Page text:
How To Properly Dispose Of Clean Fill

Clean fill waste refers to any material that does not go through chemical, physical, or biological transformations that may cause adverse health or environmental effects once placed in a clean fill.

Since clean fill material, which includes virgin natural materials, such as soil, clay, and rock, and other inert materials, such as brick and concrete, does not contain any potentially hazardous content, it must not be mixed with any other non-clean fill material. Such material is disposed of in a landfill that is specifically intended for clean fill material.

Landfilling Versus Clean Filling
A landfill refers to a waste disposal site intended for the controlled deposit of solid wastes into/onto land. The kind of solid waste accepted at landfills consists of any non-hazardous, solid and degradable waste from industrial, commercial, or residential sources. Putrescence waste and garden waste can also be disposed through landfilling, so careful site selection is necessary, since such waste will produce leachate and landfill gas over a period of time.

Clean fills, on the other hand, as low-cost alternatives to landfills, are specifically intended for ‘inert’ waste with zero adverse effects on the environment. The site for disposing clean fill must be carefully selected, as there will be no need for the construction of leachate collection systems, gas control systems, or even liners.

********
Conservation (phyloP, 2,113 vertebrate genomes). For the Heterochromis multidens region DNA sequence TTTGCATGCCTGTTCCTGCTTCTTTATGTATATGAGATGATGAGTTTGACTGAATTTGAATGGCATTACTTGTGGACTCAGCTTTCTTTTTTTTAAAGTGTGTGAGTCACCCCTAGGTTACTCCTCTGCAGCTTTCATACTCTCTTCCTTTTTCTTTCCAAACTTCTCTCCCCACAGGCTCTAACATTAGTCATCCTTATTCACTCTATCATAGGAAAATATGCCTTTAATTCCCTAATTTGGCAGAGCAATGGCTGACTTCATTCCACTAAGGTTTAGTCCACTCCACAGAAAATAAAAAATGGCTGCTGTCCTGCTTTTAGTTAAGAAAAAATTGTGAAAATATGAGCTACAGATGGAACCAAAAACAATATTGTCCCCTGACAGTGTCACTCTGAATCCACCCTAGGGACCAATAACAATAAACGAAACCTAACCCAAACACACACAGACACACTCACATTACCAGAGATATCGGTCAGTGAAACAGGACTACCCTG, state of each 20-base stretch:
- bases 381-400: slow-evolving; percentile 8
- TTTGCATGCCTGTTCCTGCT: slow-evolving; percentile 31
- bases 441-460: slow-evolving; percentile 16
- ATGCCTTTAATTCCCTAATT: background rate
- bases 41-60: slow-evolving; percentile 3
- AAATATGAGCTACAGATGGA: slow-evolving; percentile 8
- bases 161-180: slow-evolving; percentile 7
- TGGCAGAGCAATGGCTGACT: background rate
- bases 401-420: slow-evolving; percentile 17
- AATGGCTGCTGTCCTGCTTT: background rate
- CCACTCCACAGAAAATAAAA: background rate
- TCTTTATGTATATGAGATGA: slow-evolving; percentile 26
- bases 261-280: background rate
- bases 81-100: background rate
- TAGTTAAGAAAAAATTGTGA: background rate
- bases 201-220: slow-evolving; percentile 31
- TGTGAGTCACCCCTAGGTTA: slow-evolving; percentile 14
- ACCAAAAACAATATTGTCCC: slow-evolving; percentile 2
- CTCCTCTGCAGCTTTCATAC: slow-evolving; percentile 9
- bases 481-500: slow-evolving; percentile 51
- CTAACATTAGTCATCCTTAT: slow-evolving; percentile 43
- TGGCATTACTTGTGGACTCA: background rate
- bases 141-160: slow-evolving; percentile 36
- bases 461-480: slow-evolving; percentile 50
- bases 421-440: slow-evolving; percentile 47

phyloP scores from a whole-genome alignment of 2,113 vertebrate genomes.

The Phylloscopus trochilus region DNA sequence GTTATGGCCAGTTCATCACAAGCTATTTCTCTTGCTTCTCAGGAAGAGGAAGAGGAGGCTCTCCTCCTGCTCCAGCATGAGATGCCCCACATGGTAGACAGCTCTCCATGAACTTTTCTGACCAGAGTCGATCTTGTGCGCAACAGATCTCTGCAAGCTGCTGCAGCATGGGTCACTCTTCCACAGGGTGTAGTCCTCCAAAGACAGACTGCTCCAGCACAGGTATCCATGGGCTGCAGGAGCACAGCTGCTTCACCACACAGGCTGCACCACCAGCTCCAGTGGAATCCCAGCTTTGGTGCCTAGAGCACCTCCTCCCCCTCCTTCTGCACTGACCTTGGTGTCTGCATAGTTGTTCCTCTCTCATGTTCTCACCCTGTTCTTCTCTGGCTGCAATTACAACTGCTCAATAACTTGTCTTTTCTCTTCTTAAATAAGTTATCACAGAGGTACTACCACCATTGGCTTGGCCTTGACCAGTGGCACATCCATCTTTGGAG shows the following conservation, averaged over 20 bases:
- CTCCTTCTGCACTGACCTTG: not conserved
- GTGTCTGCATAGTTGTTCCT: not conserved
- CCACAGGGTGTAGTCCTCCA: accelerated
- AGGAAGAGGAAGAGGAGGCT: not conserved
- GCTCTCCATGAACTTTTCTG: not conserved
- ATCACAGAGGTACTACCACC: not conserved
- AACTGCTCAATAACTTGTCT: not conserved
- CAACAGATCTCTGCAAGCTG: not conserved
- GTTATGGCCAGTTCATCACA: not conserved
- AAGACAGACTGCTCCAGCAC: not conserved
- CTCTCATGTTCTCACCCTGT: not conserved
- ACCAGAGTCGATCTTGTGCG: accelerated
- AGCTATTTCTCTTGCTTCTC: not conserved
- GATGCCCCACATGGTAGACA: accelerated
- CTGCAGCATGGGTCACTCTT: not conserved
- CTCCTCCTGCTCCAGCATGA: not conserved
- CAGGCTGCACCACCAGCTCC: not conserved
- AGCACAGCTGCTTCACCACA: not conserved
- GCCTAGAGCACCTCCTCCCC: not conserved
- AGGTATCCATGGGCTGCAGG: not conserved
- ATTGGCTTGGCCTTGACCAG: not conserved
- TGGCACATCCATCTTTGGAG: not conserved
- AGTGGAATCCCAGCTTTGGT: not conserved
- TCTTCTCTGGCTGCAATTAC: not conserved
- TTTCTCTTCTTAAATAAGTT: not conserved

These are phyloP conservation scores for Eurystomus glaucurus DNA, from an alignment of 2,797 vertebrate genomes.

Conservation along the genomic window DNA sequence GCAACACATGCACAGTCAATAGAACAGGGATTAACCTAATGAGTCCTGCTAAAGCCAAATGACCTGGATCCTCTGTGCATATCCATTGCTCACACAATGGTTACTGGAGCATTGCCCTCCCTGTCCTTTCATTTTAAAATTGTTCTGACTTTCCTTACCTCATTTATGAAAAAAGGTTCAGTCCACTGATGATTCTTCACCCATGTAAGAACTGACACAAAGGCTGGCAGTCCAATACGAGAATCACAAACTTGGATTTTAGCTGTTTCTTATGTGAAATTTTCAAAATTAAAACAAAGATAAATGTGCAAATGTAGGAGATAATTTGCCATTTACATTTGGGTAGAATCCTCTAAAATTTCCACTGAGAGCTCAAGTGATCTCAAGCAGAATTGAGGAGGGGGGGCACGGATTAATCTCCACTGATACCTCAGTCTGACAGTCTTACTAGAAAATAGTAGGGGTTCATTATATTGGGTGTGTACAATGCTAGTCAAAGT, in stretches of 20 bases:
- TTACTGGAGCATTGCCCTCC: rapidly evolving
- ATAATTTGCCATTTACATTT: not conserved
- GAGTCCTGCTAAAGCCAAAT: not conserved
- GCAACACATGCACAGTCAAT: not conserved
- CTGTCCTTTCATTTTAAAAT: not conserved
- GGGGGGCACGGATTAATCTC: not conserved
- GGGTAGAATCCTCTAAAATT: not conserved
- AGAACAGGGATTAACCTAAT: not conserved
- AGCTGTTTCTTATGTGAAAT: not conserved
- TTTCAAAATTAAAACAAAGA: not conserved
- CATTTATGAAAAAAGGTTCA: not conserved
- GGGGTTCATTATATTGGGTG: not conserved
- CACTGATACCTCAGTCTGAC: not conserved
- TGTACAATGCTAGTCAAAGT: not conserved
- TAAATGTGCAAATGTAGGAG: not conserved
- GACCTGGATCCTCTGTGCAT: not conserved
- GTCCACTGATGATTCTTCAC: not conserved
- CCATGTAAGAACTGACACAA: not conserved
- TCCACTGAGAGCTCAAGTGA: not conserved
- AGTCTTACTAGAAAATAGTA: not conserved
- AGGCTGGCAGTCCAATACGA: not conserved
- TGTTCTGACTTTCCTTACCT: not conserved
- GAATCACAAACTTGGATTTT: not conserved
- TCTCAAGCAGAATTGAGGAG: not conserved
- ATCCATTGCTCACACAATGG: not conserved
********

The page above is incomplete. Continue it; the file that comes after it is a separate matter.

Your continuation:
How To Prepare Clean Fill For Disposal
The waste deposited in a clean fill is typically from demolition and construction activities, which means that it generally consists of soil, rock, bricks, and concrete, among other similar inert material. Before disposal, clean fill must be free of:

  • Hazardous substances
  • Degradable, combustible, leachable, or putrescible components
  • Liquid waste
  • Products derived from hazardous waste treatment, stabilization, or disposal practices
  • Materials that present a risk to human/animal health, such asbestos, radioactive substances, or medical and veterinary waste.

Material that satisfies the above conditions can be disposed of in a clean fill. However, there are some other guidelines that you must follow:

  • Clean fill is typically not accepted right after rainfall due to the muddy conditions. Usually, you will have to wait for about one or two days without rain for the clean fill to dry out completely, after which the clean fill material can be disposed.
  • Residential clean fill may be deposited in a city landfill without a permit, as long as you don’t use a commercial vehicle, and the source of the material is at least 30 metres from a fuel station or dry cleaning business. Otherwise, a soil analysis will be required.
  • Commercial vehicles looking to dispose clean fill must obtain an approval number before arriving at the disposal site.

To find a suitable clean fill disposal bin size and landfill, it is important to work with professionals in your area. This will also ensure safe disposal within the law.

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